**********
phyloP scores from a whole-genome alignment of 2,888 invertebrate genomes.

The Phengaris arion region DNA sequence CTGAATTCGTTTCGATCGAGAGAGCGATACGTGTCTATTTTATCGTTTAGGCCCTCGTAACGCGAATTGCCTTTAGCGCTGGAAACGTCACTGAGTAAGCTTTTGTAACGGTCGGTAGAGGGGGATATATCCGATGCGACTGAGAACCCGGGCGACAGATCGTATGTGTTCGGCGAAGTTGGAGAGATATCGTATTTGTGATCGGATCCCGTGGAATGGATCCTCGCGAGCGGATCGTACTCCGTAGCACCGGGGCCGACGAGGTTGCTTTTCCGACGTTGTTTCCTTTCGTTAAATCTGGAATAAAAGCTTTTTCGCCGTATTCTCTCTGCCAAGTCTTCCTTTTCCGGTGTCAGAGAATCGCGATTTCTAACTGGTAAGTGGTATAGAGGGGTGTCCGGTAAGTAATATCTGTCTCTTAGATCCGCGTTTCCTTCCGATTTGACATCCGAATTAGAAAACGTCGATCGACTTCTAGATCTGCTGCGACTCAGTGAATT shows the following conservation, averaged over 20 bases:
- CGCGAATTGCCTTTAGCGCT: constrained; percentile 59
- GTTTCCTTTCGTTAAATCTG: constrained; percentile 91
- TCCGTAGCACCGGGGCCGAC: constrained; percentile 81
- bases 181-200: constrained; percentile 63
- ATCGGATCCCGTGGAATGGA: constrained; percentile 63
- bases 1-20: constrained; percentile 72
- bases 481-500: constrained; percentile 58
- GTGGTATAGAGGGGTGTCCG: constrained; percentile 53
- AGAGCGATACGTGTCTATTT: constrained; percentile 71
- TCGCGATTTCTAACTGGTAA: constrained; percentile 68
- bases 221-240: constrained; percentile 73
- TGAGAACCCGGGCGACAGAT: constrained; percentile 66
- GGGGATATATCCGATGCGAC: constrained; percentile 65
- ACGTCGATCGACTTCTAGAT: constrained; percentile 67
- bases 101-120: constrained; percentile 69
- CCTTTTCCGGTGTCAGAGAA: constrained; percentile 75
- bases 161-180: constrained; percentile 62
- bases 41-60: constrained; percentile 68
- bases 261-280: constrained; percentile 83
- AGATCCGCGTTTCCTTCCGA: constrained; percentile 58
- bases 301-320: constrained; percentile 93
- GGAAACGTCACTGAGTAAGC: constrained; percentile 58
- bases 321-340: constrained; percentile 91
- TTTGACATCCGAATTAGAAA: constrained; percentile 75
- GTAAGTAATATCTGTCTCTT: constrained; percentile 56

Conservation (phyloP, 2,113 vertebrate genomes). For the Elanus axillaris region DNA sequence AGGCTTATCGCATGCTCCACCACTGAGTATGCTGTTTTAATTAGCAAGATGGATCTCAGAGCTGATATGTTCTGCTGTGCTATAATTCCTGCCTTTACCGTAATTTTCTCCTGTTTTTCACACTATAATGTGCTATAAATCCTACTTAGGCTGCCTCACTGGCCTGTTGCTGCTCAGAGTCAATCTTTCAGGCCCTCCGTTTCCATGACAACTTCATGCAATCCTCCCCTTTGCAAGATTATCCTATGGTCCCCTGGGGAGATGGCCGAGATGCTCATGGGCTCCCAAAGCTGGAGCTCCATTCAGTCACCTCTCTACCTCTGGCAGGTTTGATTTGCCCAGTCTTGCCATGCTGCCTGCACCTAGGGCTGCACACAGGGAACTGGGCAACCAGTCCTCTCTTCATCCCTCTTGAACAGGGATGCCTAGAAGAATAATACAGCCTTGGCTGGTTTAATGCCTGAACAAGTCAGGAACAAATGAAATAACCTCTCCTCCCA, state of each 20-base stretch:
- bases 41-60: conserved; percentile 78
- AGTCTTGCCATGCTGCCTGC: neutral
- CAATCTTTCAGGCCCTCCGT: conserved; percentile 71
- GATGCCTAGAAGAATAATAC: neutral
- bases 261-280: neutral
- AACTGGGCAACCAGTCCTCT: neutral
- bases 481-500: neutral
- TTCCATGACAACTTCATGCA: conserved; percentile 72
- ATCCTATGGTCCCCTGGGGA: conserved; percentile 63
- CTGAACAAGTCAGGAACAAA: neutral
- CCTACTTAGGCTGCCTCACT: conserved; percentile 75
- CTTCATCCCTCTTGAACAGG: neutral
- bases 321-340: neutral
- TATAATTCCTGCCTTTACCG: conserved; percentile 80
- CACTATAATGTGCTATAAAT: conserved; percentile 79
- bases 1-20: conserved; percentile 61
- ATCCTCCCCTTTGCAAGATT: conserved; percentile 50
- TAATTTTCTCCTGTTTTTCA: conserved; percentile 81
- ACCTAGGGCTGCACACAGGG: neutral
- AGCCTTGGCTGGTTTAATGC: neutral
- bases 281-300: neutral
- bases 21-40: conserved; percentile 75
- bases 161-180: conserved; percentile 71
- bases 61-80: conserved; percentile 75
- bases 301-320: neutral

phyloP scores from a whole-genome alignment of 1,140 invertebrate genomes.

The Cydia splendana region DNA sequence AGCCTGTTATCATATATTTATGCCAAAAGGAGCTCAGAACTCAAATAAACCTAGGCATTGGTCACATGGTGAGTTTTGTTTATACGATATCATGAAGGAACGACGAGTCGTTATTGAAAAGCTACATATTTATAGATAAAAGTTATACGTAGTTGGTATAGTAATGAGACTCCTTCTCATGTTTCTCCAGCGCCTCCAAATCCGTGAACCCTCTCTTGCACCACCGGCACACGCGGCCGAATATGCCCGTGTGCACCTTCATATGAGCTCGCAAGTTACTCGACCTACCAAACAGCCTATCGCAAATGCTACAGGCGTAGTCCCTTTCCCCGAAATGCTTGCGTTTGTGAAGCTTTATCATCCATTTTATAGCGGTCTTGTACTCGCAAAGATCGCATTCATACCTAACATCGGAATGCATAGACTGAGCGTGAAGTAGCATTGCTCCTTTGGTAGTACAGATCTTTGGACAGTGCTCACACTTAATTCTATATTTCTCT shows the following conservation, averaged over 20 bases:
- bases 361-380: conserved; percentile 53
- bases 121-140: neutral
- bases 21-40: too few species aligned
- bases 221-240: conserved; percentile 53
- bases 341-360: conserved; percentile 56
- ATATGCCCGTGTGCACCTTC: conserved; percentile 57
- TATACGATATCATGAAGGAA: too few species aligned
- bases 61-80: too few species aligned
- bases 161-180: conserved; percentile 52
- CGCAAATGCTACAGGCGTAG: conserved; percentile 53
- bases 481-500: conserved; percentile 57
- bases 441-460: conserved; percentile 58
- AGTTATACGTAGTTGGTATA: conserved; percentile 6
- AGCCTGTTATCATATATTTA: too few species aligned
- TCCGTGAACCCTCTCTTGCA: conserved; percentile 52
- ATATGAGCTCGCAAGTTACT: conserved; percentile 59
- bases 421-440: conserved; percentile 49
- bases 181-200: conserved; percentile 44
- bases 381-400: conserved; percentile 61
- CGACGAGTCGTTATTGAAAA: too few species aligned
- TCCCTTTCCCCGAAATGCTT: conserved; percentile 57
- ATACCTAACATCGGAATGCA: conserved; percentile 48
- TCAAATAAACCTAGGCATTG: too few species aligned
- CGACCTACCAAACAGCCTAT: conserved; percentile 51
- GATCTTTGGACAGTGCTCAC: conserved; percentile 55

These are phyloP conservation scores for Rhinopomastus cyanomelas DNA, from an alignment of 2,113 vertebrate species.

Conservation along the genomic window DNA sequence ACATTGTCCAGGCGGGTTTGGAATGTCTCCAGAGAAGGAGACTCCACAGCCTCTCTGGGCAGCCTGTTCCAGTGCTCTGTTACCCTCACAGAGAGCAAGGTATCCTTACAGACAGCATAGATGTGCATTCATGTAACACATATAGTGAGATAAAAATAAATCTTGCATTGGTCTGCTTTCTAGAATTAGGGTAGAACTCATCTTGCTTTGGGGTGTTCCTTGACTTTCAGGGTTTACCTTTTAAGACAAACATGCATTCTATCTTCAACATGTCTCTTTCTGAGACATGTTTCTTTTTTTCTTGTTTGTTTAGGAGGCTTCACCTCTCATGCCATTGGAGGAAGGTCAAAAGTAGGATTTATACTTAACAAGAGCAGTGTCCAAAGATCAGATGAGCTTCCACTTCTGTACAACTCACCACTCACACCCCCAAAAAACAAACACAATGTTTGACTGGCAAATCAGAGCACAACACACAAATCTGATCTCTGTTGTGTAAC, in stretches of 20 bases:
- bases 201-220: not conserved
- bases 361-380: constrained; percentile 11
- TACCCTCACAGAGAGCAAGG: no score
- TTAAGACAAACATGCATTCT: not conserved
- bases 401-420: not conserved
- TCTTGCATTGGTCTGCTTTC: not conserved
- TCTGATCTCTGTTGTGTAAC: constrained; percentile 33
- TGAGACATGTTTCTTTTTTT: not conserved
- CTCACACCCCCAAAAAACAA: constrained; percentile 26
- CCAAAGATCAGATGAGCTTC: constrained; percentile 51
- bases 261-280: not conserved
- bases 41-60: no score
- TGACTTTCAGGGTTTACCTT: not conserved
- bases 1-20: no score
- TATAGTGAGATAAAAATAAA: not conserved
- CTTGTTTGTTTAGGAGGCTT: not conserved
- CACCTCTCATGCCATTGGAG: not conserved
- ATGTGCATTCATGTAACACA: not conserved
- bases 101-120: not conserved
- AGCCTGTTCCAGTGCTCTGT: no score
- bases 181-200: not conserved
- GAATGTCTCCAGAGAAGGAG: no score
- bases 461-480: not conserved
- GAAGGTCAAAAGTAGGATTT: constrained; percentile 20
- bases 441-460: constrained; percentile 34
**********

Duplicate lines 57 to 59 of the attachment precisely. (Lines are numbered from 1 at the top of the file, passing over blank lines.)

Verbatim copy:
- bases 121-140: neutral
- bases 21-40: too few species aligned
- bases 221-240: conserved; percentile 53